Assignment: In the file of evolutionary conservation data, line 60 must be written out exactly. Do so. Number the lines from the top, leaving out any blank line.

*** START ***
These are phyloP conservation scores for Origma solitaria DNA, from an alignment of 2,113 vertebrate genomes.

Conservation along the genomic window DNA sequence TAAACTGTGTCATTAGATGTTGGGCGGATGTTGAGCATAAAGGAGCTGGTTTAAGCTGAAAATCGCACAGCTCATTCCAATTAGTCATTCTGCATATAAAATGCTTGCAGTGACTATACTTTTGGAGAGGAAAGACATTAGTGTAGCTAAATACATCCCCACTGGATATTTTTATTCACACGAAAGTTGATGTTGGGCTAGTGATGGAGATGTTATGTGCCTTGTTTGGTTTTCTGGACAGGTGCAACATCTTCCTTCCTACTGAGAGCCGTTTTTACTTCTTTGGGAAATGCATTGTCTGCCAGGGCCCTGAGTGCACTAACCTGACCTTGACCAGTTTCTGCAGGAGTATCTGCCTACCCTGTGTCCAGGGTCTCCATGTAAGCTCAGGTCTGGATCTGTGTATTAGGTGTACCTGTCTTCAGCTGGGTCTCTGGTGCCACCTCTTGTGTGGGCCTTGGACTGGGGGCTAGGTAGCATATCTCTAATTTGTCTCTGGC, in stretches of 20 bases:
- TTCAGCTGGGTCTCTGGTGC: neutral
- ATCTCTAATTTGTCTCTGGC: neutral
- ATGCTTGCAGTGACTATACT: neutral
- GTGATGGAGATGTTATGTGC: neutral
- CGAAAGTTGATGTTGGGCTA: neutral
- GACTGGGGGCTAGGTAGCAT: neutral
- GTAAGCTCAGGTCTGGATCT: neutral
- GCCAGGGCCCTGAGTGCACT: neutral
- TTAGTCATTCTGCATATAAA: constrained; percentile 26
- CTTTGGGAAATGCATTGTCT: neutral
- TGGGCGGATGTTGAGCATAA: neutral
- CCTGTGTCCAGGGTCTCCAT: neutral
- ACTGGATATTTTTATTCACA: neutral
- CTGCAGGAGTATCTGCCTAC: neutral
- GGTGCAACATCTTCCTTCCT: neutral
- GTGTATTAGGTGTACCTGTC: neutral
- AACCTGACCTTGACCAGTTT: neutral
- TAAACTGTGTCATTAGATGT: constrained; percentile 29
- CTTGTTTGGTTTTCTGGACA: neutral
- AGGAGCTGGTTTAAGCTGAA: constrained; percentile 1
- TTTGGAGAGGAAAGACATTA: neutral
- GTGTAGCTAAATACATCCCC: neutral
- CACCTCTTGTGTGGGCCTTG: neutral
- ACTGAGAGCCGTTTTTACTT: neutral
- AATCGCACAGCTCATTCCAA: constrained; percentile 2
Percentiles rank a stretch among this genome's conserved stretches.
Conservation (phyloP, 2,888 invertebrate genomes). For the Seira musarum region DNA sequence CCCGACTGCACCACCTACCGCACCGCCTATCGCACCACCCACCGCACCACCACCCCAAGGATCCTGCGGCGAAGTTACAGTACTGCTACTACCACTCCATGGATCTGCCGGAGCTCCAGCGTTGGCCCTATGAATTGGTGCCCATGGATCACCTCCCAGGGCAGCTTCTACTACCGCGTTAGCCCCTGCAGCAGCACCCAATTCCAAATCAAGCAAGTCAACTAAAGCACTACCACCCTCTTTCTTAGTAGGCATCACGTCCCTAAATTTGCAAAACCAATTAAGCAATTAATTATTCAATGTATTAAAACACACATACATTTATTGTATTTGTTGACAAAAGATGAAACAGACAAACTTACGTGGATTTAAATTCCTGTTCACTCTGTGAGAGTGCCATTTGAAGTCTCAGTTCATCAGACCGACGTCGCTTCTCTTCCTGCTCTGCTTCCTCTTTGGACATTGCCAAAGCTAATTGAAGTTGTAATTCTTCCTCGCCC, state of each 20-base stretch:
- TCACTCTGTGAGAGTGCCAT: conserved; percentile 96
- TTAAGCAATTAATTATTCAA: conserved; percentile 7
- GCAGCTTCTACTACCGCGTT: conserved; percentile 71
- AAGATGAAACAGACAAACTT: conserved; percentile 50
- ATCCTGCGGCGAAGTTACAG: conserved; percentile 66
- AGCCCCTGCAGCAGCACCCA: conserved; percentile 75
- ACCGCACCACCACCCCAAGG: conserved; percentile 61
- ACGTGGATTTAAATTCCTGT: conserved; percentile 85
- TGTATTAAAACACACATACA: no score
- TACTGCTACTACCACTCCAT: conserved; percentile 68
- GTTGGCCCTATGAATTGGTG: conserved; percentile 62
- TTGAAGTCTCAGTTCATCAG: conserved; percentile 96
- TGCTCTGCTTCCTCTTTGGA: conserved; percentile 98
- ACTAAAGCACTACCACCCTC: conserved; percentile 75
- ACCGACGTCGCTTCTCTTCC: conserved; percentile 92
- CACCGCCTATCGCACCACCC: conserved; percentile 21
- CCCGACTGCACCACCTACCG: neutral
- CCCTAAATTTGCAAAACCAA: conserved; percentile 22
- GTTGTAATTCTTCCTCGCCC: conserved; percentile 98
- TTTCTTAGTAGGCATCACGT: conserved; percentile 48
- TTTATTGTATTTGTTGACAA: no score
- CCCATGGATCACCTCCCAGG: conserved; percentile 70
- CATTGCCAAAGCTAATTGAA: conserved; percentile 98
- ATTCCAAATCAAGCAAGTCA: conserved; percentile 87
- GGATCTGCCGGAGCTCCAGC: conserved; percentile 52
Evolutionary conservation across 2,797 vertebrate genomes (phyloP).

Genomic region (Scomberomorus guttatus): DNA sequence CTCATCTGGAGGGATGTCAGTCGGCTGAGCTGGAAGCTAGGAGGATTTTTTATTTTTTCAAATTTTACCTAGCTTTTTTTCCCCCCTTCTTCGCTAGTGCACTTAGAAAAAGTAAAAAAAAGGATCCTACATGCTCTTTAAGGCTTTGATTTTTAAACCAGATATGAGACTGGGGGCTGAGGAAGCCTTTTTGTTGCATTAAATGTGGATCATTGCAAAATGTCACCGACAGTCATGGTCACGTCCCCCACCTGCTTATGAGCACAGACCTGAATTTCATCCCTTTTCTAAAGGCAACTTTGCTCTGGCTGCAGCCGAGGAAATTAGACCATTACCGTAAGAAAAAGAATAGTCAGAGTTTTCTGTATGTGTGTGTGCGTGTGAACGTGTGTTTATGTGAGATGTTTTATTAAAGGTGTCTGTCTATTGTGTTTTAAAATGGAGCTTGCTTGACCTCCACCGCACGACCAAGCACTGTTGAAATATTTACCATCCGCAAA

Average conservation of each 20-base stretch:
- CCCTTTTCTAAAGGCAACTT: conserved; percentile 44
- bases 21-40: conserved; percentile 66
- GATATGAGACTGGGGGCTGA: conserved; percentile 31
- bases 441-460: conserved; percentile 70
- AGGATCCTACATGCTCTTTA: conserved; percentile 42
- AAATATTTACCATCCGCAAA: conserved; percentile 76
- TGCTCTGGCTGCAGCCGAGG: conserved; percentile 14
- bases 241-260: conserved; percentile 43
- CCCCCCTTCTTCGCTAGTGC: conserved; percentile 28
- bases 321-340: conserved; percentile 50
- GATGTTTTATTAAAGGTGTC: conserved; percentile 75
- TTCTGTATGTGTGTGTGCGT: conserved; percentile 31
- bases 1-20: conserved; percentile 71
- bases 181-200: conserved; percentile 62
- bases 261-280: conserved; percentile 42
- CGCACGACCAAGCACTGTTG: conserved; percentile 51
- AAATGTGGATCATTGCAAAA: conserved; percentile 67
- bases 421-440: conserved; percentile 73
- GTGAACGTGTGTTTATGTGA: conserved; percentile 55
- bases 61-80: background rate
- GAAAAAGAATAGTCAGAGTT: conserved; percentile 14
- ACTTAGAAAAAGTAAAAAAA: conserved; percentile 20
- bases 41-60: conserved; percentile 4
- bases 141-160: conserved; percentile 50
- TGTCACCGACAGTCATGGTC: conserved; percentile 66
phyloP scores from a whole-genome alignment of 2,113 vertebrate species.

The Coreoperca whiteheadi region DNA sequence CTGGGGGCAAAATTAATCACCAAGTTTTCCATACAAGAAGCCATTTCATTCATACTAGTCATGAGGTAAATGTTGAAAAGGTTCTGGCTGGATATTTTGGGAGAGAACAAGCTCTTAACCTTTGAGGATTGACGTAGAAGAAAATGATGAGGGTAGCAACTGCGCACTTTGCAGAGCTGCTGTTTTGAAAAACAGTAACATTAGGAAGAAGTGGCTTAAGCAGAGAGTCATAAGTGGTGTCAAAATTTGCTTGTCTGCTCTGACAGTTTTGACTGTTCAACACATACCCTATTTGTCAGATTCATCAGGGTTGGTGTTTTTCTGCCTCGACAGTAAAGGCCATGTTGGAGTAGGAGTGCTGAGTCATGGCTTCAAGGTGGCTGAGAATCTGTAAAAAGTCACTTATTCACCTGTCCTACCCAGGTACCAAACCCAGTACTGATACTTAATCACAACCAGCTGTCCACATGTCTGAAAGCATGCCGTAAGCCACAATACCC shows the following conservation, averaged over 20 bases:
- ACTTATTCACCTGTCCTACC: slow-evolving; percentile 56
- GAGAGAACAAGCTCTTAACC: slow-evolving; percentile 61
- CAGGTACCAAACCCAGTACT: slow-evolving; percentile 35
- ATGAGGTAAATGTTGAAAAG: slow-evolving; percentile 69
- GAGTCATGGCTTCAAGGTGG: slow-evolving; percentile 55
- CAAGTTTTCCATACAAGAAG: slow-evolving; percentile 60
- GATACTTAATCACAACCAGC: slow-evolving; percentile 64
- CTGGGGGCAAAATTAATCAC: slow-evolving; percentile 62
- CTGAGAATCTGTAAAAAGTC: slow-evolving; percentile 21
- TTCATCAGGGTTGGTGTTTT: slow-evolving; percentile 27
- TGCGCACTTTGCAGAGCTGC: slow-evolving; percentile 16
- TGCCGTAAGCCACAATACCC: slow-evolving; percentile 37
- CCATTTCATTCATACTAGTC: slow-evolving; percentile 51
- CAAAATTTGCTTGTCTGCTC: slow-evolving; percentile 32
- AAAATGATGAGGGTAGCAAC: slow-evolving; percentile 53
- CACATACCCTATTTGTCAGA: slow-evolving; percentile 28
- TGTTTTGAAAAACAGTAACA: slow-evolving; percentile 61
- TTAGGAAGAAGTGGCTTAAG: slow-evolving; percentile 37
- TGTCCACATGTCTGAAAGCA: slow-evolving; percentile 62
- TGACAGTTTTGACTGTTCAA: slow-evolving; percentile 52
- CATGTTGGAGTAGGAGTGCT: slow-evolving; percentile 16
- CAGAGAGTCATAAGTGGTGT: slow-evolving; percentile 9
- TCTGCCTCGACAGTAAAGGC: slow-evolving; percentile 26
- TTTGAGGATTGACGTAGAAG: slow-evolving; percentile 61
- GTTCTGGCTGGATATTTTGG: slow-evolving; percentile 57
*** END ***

- GATATGAGACTGGGGGCTGA: conserved; percentile 31